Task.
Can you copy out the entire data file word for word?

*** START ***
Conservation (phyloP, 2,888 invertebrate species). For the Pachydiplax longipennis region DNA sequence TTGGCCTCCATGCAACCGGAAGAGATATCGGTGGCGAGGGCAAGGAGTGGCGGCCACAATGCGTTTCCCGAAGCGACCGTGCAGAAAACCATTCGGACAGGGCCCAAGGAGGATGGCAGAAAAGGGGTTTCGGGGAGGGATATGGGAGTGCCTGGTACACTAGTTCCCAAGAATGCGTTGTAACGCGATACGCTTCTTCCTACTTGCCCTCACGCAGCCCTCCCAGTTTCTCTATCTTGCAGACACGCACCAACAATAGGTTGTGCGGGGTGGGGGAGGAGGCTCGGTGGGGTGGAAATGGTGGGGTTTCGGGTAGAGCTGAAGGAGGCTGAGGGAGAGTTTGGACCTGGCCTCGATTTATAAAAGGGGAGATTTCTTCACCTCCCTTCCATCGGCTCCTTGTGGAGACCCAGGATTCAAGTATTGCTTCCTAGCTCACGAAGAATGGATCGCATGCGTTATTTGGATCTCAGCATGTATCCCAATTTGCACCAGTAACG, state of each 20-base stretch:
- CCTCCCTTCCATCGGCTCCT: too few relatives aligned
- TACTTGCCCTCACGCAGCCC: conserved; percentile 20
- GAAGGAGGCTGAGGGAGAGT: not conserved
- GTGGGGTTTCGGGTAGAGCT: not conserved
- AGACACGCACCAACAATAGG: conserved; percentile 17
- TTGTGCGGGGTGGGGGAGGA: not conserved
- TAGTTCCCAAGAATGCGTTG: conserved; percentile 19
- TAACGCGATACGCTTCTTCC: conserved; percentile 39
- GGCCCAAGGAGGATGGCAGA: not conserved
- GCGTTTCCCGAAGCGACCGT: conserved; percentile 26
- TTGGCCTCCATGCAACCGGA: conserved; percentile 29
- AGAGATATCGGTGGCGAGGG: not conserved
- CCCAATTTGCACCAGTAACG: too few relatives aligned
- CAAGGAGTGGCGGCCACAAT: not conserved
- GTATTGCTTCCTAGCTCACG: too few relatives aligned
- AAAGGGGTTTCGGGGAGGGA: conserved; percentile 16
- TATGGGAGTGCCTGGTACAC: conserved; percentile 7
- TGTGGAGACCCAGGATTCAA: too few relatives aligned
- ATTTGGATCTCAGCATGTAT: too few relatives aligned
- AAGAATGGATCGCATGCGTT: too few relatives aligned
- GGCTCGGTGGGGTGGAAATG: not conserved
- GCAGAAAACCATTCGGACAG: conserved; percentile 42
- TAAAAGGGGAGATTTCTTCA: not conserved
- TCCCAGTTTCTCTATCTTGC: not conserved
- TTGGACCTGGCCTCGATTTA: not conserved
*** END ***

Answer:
Conservation (phyloP, 2,888 invertebrate species). For the Pachydiplax longipennis region DNA sequence TTGGCCTCCATGCAACCGGAAGAGATATCGGTGGCGAGGGCAAGGAGTGGCGGCCACAATGCGTTTCCCGAAGCGACCGTGCAGAAAACCATTCGGACAGGGCCCAAGGAGGATGGCAGAAAAGGGGTTTCGGGGAGGGATATGGGAGTGCCTGGTACACTAGTTCCCAAGAATGCGTTGTAACGCGATACGCTTCTTCCTACTTGCCCTCACGCAGCCCTCCCAGTTTCTCTATCTTGCAGACACGCACCAACAATAGGTTGTGCGGGGTGGGGGAGGAGGCTCGGTGGGGTGGAAATGGTGGGGTTTCGGGTAGAGCTGAAGGAGGCTGAGGGAGAGTTTGGACCTGGCCTCGATTTATAAAAGGGGAGATTTCTTCACCTCCCTTCCATCGGCTCCTTGTGGAGACCCAGGATTCAAGTATTGCTTCCTAGCTCACGAAGAATGGATCGCATGCGTTATTTGGATCTCAGCATGTATCCCAATTTGCACCAGTAACG, state of each 20-base stretch:
- CCTCCCTTCCATCGGCTCCT: too few relatives aligned
- TACTTGCCCTCACGCAGCCC: conserved; percentile 20
- GAAGGAGGCTGAGGGAGAGT: not conserved
- GTGGGGTTTCGGGTAGAGCT: not conserved
- AGACACGCACCAACAATAGG: conserved; percentile 17
- TTGTGCGGGGTGGGGGAGGA: not conserved
- TAGTTCCCAAGAATGCGTTG: conserved; percentile 19
- TAACGCGATACGCTTCTTCC: conserved; percentile 39
- GGCCCAAGGAGGATGGCAGA: not conserved
- GCGTTTCCCGAAGCGACCGT: conserved; percentile 26
- TTGGCCTCCATGCAACCGGA: conserved; percentile 29
- AGAGATATCGGTGGCGAGGG: not conserved
- CCCAATTTGCACCAGTAACG: too few relatives aligned
- CAAGGAGTGGCGGCCACAAT: not conserved
- GTATTGCTTCCTAGCTCACG: too few relatives aligned
- AAAGGGGTTTCGGGGAGGGA: conserved; percentile 16
- TATGGGAGTGCCTGGTACAC: conserved; percentile 7
- TGTGGAGACCCAGGATTCAA: too few relatives aligned
- ATTTGGATCTCAGCATGTAT: too few relatives aligned
- AAGAATGGATCGCATGCGTT: too few relatives aligned
- GGCTCGGTGGGGTGGAAATG: not conserved
- GCAGAAAACCATTCGGACAG: conserved; percentile 42
- TAAAAGGGGAGATTTCTTCA: not conserved
- TCCCAGTTTCTCTATCTTGC: not conserved
- TTGGACCTGGCCTCGATTTA: not conserved